Photographs by Catherine Wagner from her book Art & Science. They are all part of the same project for which she travelled to major laboratories around the US and captured many different elements of the scientific experience; everything from beakers (my favorite) to bone marrow smears. As the intro states: “The resulting images offer the opportunity to encounter science in an innovative and unusual manner, as they bridge the distances between art, science and everyday life.”
These shots by Carlo Van de Roer look like pure and unfiltered tranquility. I’ve never been to Iceland before, but this series captures what I imagine it would be like. It looks freezing and potentially dangerous, but still somehow soothing and comfortable. Probably the most immediately noticeable aspect of these images is the inclusion of the colorful floating orbs. Personally I love them, and I think they are the reason his work has picked up so much recognition. They are a unique touch that brings a little bit of extra magic to his already stunning photography. I’ve read he screen prints the orbs onto the photographs, but I can’t find any information regarding the concept behind the orbs. Perhaps it’s just an aesthetic choice, but I would imagine (and prefer) that there is some deeper conceptual reason for their placement.
The above are part of Richard Misrach’s On The Beach, a series of large scale (six by ten feet) photographs of swimmers and sunbathers in Hawaii. You can pick still pick up the book (though it looks like it’s become quite expensive), or if you find yourself on the East Coast, you can see the exhibition in person. It was recently on display the National Gallery and is scheduled to be in Atlanta until August of this year. I highly recommend seeing these in person; they are absolutely massive and are truly awe-inspiring viewed full size.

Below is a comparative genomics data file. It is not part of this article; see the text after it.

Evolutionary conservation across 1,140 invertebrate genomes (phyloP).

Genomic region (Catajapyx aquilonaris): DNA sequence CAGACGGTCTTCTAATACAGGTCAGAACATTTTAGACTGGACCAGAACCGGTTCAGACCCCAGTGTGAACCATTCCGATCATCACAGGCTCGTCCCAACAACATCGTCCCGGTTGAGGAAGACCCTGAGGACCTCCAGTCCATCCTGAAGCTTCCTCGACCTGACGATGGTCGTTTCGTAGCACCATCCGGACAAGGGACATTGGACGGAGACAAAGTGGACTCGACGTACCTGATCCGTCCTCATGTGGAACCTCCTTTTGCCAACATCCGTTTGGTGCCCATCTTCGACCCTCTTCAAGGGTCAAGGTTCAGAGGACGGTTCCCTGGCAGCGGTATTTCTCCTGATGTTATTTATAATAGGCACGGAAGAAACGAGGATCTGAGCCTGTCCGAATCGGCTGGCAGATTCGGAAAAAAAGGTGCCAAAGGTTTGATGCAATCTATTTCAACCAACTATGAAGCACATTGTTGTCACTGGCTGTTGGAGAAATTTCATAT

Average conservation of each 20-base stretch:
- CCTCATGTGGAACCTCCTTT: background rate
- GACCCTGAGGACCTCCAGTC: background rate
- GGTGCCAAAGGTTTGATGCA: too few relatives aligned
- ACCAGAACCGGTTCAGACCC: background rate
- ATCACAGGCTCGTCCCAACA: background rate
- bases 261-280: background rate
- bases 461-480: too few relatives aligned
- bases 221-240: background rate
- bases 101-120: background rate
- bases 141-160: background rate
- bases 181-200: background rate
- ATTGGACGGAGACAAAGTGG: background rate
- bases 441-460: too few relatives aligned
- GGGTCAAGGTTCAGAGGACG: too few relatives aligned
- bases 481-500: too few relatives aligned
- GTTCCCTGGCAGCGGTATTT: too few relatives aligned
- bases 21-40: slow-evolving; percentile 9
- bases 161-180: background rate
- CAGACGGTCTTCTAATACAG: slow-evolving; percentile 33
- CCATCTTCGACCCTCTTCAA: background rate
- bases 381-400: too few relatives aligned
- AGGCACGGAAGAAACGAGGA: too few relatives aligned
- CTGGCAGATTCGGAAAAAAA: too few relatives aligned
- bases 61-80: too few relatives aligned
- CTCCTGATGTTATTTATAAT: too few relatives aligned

The last image is my favorite photograph of all time. When I first saw it, it affected me like no photograph ever had. I was left speechless, and am still not able to really explain what it is I find so powerful about it. It’s hard to tell on screen, but the little dot in the water is two people embracing. I like that you can’t see the shore; for all we know, they could be floating out in the middle of nowhere. Of course, all of the photographs were taken out of Misrach’s hotel room window, so they can’t be too far out there, but it’s easy to forget when all shoreline indicators are absent. Perhaps it’s this sense of remoteness and potential danger, combined with the serenity of the overall scene, that gets to me. I feel worried and calm at the same time. I would almost fly to Atlanta just to see it again; it’s like a drug.
Navis has been a long time commenter on this blog but I just recently stumbled onto his photography and was very impressed. The colors are just perfect; such a nice tone, feels modern yet still authentic. From the Flickr EXIF data it looks like he’s using a Canon EOS 30D. Tim, perhaps you’d like to elaborate on your equipment (lenses etc.) and methods in the comments?
I’ve become seriously addicted to Dropular recently, and it seemed (at least up until their servers went down yesterday) that just about every other dropped image was one of Kim Høltermand’s stunning photographs. His work gets a lot of love in the blog community, and it’s great to see a talented photographer getting the recognition he deserves. I love his compositional style, subject choice, and I find his color palette sophisticated and appropriate. His images are imbued with a profound and mysterious tranquility which, given his urban subject matter, is a remarkable feat. There is a difference between solitude and loneliness—his photographs convey the former.